Black Box: The Biochemical Challenge to Evolution
by Michael J. Behe
Michael J. Behe, a biochemist at Lehigh
University, presents here a scientific argument for the existence of God.
Examining the evolutionary theory of the origins of life, he can go part
of the way with Darwin - he accepts the idea that species have been differentiated
by the mechanism of natural selection from a common ancestor. But he thinks
that the essential randomness of this process can explain evolutionary
development only at the macro level, not at the micro level of his expertise.
Within the biochemistry of living cells, he argues, life is "irreducibly
complex." This is the last black box to be opened, the end of the road
for science. Faced with complexity at this level, Behe suggests that it
can only be the product of "intelligent design."
Booknews, Inc., December 1, 1996
Behe (biochemistry, Lehigh U.) looks at
evidence in biochemistry pointing toward the limits of evolutionary theory,
arguing that the complexity and interdependence of biochemical systems
make it harder to envision Darwin's gradual changes. He asserts that biochemical
machines must have been designed by some type of higher intelligence. Includes
an appendix explaining basic concepts in the chemistry of life. For general
readers. Annotation c. by Book News, Inc., Portland, Or.
From Kirkus Reviews, June 1, 1996
Behe (Biochemistry/Lehigh Univ.) offers
the thesis that biochemistry provides so many examples of "irreducible
complexity" in nature that not even Darwinian gradualism can explain their
evolution and existence. Intelligent design alone, he says, provides an
answer. He then presents a modern-day version of the kinds of anti-Darwin
arguments adduced a century ago: How could so intricate an organ as the
vertebrate eye evolve through step-by-step chance mutations? Clearly there
must be a designer at work, an eye-maker of an eye, just as there is a
watchmaker for a watch. Behe's contemporary examples are a biochemistry
student's nightmare: How do you make a cilium? Cilia are those fine hairs
that stick out from cells lining the lungs and sweep out debris or, when
attached to a bacterium, allow the bug to swim. The fine structure and
molecular motors that power a cilium are awesome. And what Behe does for
the cilium he does in spades in describing the biochemical events that
occur when you cut yourself and a clot forms, or when your immune system
takes arms against an invader. He emphasizes how each molecular actor must
come on stage and go off in precise order or else the process won't work.
Allusions to Rube Goldberg inventions pale by comparison. But where is
it written that because science can't explain the origins of complex phenomena,
the only answer is design? The history of science is replete with enigmas
that have succumbed to new concepts, new tools, new paradigms. Complexity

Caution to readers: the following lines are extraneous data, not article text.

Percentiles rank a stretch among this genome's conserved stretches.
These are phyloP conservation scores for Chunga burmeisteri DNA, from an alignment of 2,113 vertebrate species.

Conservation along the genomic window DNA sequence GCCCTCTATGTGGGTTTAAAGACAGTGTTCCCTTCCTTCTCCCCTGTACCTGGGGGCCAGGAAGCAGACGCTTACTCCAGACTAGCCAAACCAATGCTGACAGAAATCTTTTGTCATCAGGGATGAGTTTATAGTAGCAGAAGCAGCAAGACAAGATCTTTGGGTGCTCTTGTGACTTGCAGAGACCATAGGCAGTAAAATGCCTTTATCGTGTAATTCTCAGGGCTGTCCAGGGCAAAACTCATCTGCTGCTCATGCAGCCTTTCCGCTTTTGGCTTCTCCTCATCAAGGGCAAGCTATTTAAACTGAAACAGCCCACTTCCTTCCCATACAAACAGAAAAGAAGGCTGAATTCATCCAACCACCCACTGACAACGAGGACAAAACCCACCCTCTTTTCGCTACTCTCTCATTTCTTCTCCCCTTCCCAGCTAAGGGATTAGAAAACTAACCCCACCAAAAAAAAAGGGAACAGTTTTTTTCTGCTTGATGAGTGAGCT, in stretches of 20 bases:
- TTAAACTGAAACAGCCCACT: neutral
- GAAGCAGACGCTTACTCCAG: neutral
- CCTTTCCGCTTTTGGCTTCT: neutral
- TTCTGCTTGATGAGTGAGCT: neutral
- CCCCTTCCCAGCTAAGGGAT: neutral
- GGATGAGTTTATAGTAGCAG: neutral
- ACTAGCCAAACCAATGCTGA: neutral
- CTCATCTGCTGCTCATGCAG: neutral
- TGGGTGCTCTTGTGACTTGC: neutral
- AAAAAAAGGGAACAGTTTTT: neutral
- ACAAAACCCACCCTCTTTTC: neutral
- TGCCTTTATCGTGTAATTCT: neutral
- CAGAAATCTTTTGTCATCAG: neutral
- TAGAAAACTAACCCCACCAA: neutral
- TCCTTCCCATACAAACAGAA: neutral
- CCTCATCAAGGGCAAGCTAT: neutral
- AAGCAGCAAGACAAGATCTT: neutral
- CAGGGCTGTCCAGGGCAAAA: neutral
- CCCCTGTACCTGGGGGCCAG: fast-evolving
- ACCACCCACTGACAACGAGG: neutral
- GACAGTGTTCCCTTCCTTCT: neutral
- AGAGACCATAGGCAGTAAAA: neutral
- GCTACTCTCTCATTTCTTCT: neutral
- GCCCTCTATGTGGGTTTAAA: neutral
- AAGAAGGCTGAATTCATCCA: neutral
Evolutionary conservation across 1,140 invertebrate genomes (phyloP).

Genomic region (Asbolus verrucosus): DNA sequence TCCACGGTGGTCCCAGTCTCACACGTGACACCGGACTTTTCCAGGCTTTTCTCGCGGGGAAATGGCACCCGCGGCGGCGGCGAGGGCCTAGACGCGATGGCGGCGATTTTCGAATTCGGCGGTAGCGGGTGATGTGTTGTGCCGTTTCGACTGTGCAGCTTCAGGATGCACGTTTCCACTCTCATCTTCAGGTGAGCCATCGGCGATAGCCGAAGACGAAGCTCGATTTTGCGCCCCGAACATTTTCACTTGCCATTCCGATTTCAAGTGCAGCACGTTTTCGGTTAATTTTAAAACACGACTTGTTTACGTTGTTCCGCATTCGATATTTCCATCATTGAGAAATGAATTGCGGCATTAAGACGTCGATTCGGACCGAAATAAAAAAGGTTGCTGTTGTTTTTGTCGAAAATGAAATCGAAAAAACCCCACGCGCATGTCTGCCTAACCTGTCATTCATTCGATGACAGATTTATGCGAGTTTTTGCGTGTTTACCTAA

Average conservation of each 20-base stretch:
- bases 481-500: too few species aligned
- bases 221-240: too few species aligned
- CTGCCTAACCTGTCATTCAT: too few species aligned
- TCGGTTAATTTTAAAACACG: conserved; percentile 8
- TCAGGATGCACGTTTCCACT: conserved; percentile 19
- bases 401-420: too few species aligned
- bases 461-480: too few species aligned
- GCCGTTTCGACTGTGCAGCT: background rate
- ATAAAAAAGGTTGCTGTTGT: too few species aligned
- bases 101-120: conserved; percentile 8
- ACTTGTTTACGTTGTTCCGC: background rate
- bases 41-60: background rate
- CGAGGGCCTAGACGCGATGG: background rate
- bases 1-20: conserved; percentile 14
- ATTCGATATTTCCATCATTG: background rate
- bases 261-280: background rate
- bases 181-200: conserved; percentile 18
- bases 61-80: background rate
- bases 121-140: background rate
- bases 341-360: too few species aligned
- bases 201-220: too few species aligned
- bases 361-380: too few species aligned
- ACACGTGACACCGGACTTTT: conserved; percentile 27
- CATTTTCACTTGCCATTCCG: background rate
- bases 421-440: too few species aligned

theory is in its infancy; Darwinian theory undergoes revisions departing
from gradualism. Nonlinear system theory, self-organizing systems, newly
discovered developmental and regulatory genes are contributing profound
insights into the development of complex organs and systems. Belief that
"irreducible complexity" implies design may comfort the faithful (Behe
is a Roman Catholic), but it is neither necessary nor sufficient for many
other practicing scientists. - Copyright ©1996, Kirkus Associates,
LP. All rights reserved.
A reader from Chicago, IL,
November 8, 1999
Unmasks Evolution for the Fallacy That
In succinct language, Behe unmasks the sterility
of materialistic philosophies, of which organic evolution is at the head.
A reader from Chicago, IL,
November 5, 1999
Clearly Shows the Design of Living Things
Behe presents evidence of irreducible complexity.
Critics can argue all they want about less complex molecular systems evolving
into more complex ones, but they have not a shred of evidence to support
their materialistic preconceptions. They might as well suggest that: "Well,
just because we don't at present understand how a watch on the beach could
originate spontaneously from sand and water is not evidence that a watch
was purposefully designed." Such is the materialists' pseudo-logic, which
Behe demolishes powerfully.
A reader from USA, October
Behe makes a good case against materialism.
Materialists have still failed to provide
evidence to show that Behe's examples of bio-chemical machines have arisen
naturally. Materialists' only defense so far is rhetoric and emotional
hopes, which is way out of line for scientific refutations. Additionally,
Behe's examples are only part of the story. Materialists are also in the
position to explain how bio-chemical machines made of atoms can experience
emotions, thoughts and awareness, (i.e. the ultimate 'machine' - the brain).
People can start rating Behe's book validly
with 1 star if and when science finally discovers how Behe's examples of
biological machines arose naturally. So far, the mechanisms of natural
selection does not bode well for materialists. Too much rhetoric and emotional
verbiage has been involved in the anti-Behe comments so far. Science is
all about tangible evidence - not emotional hopes and sentimental rhetoric.
Contemporary evolutionary theories like those from Stuart Kauffman and
the Santa Fe Institute are gaining more and more credibility, while the
'blind' forces of natural selection are proving to be futile. This is bad
news for materialists, as it becomes more and more improbable that we got
here by "accident".
Behe's work and observations have been invaluable,
because it shows how immensely improbable it would be that living systems
have arisen 'accidentally'.